Rent rise forces Southwold shop to close after 37 years
06:57 18 July 2014
A family-run business is moving out of Southwold after 37 years because it can no longer afford the rent on its town centre shop.
Eco Electrical Contractors was founded in 1977 by the late Reginald Crown at 1, Market Place under the name Crown Electrical.
The business changed its name eight years ago and is now run by Mr Crown’s son Melvin with his sister Monica. Their 81-year-old mother Doris also still works in the shop.
But the Crowns will be shutting up shop at the end of August after their rent more than doubled following a recent review.
Theirs is the latest in a growing number of independent town centre businesses to close in Southwold because of rising rents.
However John Miller, who owns the property with five other people, said the building had been let at below market rate for some time and the rent had been raised in accordance with advice from a professional valuer.
Mr Crown, 59, said he was very emotional about having to leave the town centre after so long and was still coming to terms with the situation, but he accepted that rents had increased in recent times.
He said: “They have been quite reasonable to us and it has been a long time since the last rent review. We aim to close at the end of August after 37 years. It is quite emotional.
“It doesn’t seem quite real at the moment. It is still sinking in.”
The electrical contracting arm of the business will continue to trade from a new base in Reydon. The location has yet to be confirmed but the firm’s phone number will remain the same.
The closure of the shop means Michael Bumstead, a full-time employee for 14 years, and Susan Dencham, who has worked part-time in the shop for eight years, will both lose their jobs.
Mr Crown added: “The retail business we can’t take anywhere. It is too expensive to rent anything in Southwold for us.
“We don’t sell huge things. It’s all small bits and pieces. There is not enough volume of sales to relate to the rent.”
Miss Crown added: “We are all very upset. We’ve been here a long time. I just want to thank our customers for all the support they have given us over the years.”
Southwold has always boasted a large number of independent and locally-owned shops.
However, in the last year, All Pets, Tilly’s Tearooms and Trinity’s café and restaurant have all closed and the town’s tourist information office has moved from its prominent High Street position to a side street because of rent increases.
Meanwhile, in recent years, a number of chain stores have moved in including Costa Coffee, WH Smith, clothing retailer Quba & Co, and Waterstones, which is opening its new store – the Southwold Bookshop – today.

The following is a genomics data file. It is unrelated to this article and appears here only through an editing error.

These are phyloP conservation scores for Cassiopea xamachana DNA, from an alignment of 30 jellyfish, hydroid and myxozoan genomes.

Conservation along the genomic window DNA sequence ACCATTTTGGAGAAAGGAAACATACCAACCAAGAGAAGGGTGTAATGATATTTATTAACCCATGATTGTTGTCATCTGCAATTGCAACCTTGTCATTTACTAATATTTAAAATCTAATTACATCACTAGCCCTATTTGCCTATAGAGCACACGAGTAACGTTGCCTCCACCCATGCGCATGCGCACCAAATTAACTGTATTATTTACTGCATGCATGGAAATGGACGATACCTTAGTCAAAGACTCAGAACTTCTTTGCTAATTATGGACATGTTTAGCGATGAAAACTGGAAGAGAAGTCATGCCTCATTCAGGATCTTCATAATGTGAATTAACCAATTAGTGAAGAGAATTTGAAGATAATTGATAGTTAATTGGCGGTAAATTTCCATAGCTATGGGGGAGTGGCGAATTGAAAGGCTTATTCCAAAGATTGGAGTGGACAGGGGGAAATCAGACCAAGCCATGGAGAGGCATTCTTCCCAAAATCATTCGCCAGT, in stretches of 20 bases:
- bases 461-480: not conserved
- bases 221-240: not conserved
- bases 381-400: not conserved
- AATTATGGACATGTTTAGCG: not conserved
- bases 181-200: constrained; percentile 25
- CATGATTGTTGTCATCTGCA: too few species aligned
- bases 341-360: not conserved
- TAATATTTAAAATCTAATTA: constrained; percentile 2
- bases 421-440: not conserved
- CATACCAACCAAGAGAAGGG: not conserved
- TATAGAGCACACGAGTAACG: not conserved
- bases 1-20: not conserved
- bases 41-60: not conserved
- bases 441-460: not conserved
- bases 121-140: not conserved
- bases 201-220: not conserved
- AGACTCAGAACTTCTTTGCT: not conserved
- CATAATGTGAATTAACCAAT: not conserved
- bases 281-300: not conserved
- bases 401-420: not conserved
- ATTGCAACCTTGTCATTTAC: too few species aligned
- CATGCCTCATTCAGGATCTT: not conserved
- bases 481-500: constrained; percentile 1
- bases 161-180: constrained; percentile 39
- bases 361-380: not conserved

John Perkins, secretary of the Southwold and Reydon Society, said it was very concerned about the state of the High Street in Southwold and had set up a working group to look in to the issue.
He said: “It’s very sad but this is the collateral damage that occurs when chains move in. It racks up the rents and there is a feeding frenzy among landlords.
“All the old little businesses can no longer afford the high rents. This is exactly what we said would happen when the chains started moving in.”
Mr Perkins said the society’s working group had contacted Waveney District Council to request that it sought to restrict the size of extensions to existing shops to make them less attractive to chains, as they tended to prefer larger premises.
He said other ideas were also being looked at by society members.
Sallie Smith, a member of the My Southwold team, which was set up to support independent businesses and enhance the vitality of Southwold town centre, said Eco Electrical Contractors had always been there for its customers with friendly, personal help and advice.
“It’s a shame that we are losing such a valuable business in Southwold due to exorbitant rent increase,” she said.
The building at 1, Market Place is owned by a number of people including retired solicitor John Miller, another person who has not been named, and the four beneficiaries of the late Jack Margary’s estate.
Mr Miller said they were advised to increase the rent by a professional valuer.
“Mr Crown has been a very good tenant and we have no dispute with him,” said Mr Miller, “It is just unfortunate that the nature of his business doesn’t accord with the value of the premises.”
He added: “It is just raw economics. One Market Place is in a prominent position in Southwold. It is bound to be at the high end of rentals in Southwold, where prices are high anyway.
“We are told that the rent that we have been receiving for years is about a third of what we should be getting.”